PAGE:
• . Columbus's use of the Spanish personal pronouns is notoriously confused. Like some speakers (but few writers) of Spanish, he uses le with plural value (additionally confusing direct with indirect object function): y si se le [= los ] trastorna, luego se echan todos a nadar (13.10); de siete que yo hize tomar para le [= los / les ] llevar y deprender nuestra lengua (14.10); muchas vezes le [= les ] entiendo una cosa por otra (27.11); porque ... le [= les ] obedezcan (26.12); yo no le [= les ] dexé tocar (21.10); como le [= les ] amuestran (1.11). He also uses le (for standard lo ) in reference to non-animate (including mass) nouns: yo no le falle [sc. oro ] (15.10); sin le [sc. algodón ] llevar a España (12.11); que todos le [sc. acatamiento ] tienen (18.12). In the following case, le is used as a feminine direct object form (i.e., for standard la ): nos le [sc. a la sierpe ] seguimos dentro (21.10). Similarly, as in some of the phrases listed first in this paragraph, Columbus confuses plural los with les : los pareçe a ellos (19.10). Finally, his use of tonic ello to refer to mass nouns, although non-standard, is similar to the present-day usage of northern and north-western dialect areas: 27 tenía grandes vasos de ello [sc. de oro ] (13.10), topar en ello [sc. oro ] (19.10). However, él and ella also appear in this role: aquí alcançan poco de él [sc. oro ] (18.12), no e podido aver de ella [sc. resina ], salvo muy poquita ( sic ) (12.11), while ello on one occasion has a count-noun as its referent: la entrada de ello [sc. del puerto ] (14.10).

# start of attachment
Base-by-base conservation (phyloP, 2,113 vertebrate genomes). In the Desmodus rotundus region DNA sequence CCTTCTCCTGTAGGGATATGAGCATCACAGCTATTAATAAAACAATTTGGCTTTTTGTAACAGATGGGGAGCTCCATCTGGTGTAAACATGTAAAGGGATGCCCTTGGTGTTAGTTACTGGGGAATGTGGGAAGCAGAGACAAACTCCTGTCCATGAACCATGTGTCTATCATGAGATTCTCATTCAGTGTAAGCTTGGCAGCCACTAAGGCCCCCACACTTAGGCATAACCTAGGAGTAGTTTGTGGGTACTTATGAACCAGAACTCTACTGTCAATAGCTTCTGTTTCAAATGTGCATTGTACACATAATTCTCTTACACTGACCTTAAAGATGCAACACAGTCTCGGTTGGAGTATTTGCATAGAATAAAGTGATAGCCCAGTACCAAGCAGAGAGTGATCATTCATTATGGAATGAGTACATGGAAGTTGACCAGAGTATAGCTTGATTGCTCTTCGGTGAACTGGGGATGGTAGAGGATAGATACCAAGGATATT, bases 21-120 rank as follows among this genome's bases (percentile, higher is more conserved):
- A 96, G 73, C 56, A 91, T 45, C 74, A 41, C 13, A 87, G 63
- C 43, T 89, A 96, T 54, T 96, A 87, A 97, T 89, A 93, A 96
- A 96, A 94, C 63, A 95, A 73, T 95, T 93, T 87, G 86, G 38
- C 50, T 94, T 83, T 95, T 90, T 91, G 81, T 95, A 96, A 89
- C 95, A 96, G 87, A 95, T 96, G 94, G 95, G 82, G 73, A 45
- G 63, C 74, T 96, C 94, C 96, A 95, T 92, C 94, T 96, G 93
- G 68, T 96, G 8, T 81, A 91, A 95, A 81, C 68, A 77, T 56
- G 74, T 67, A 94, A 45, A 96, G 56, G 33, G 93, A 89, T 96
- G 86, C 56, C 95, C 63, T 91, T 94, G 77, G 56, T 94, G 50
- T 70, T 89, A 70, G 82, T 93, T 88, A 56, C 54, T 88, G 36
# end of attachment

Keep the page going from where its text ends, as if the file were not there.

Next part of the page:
• . Like many non-standard speakers of Spanish today, Columbus sometimes pluralizes finite forms of the verb haber when they are used with impersonal value: an en ella 5 leguas (15.10), an en ella más de diez leguas (15.10). However, both ay and ( h ) a are also found with plural complements.